In addition to his role as Assistant Professor of Homiletics and Worship, Dr. Peterson serves as Assistant Director of PhD Program in African American Preaching and Sacred Rhetoric. He reflects, “My training is not only in homiletics but also in worship and practical theology. I’m excited to see how that provides unique support to students interested in those things. The PhD Program is designed to prepare people to teach and preach in academic and practical capacities. Dr. Thomas and Dr. Buggs set into motion an academic program that is without peer, that prepares students by helping them engage people who are out in the field doing what those students hope to do. I’m excited to continue and strengthen the work that Dr. Thomas and Dr. Buggs began.”
Peterson and his family (spouse NaKisha and twin sons Zayden and Zander) moved to Indianapolis from Atlanta. He shares that he is Midwest born and bred, hailing originally from St. Louis, so the pacing and hospitality of Indy feel familiar and a bit like coming home. He shares, “My family has only been here for a couple of weeks, but everywhere I’ve gone and talked about CTS, there are people who know someone connected with CTS. It’s great to see the goodwill that the community and surrounding region has for this school. It’s been a passport of sorts. Our kids love their school, which was big for us because they really loved their school in Atlanta. They are thriving and doing well. We are in the process of purchasing a home here and looking forward to that as well.”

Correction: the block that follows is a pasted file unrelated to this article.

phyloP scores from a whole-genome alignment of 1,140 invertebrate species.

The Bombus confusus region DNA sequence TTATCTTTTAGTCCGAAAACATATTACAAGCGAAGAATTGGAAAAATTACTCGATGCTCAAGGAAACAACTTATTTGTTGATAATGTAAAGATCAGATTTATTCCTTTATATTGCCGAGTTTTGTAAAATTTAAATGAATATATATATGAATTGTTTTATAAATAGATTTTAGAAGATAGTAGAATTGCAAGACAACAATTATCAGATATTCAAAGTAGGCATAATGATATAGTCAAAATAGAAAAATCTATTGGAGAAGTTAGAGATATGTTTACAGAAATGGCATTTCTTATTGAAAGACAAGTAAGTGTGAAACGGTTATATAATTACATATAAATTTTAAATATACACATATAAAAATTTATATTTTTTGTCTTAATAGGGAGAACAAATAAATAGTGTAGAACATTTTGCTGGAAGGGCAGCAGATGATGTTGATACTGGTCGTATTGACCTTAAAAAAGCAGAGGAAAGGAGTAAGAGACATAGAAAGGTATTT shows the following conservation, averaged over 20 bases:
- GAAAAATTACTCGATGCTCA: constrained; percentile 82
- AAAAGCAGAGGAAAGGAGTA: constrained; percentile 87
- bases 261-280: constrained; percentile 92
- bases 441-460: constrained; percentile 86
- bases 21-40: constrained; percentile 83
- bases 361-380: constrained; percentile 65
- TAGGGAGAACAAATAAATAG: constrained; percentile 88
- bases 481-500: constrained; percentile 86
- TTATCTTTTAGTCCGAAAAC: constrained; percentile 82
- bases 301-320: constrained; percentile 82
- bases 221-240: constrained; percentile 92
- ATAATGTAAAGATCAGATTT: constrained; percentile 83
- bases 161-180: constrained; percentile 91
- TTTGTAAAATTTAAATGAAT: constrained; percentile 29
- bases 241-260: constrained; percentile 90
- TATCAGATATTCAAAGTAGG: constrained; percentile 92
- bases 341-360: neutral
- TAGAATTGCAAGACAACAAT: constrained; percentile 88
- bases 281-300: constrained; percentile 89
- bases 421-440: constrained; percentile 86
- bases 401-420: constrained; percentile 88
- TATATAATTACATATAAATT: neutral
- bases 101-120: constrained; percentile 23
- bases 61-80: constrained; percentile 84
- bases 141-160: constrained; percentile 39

Outside of teaching, Dr. Peterson enjoys live music. As a musician, he is classically trained in double bass and also plays keyboard instruments including the piano and organ. His own faith practice is very connected to humor – the subtleties of humor and how truth can be revealed in it. “One of my pastimes is paying attention to nuance and finding the humor in any given situation. I like to call attention to that which we probably would not attend to without humor calling attention to it in a sort of side-splitting way,” he shares. “Beyond that, my wife and I love to travel and love to eat. We have enjoyed getting a taste of Indy, trying out various restaurants, particularly those along College Avenue and near Illinois and 56th Street.”
Dr. Peterson’s office is #253 located on Faculty Row. He looks forward to getting to know students, colleagues, and coworkers throughout the year. When asked what he is most looking forward to, he says, “I’m excited to come during a time when CTS is really making some unique and bold strides in theological education, especially as it pertains to having both a School of Theology and a School of Counseling, offering graduate programs and doctoral programs. I’m excited to be a part of a smaller community that’s making a big impact.”
Dr. Nick Peterson holds a PhD from Emory University, a Master of Divinity from Lancaster Theological Seminary, and a Bachelor of Arts from Franklin & Marshall College in Africana Studies and Business Management. His doctoral dissertation, On Being an Issue of Delores: A Meditation on Black Faith in an Antiblack World, explores how black faith engenders intramural care practices, which he refers to as black-on-black care. This transformative care contends with and sometimes exceeds the constraints of antiblackness. Dr. Peterson is an ordained Elder in the African Methodist Episcopal Church and has served broadly in the local church as assistant pastor, pastor, minister of music, and youth minister. He has a demonstrated commitment to ecumenism and has served in Presbyterian, Pentecostal, Mennonite, United Church of Christ, and United Methodist church contexts.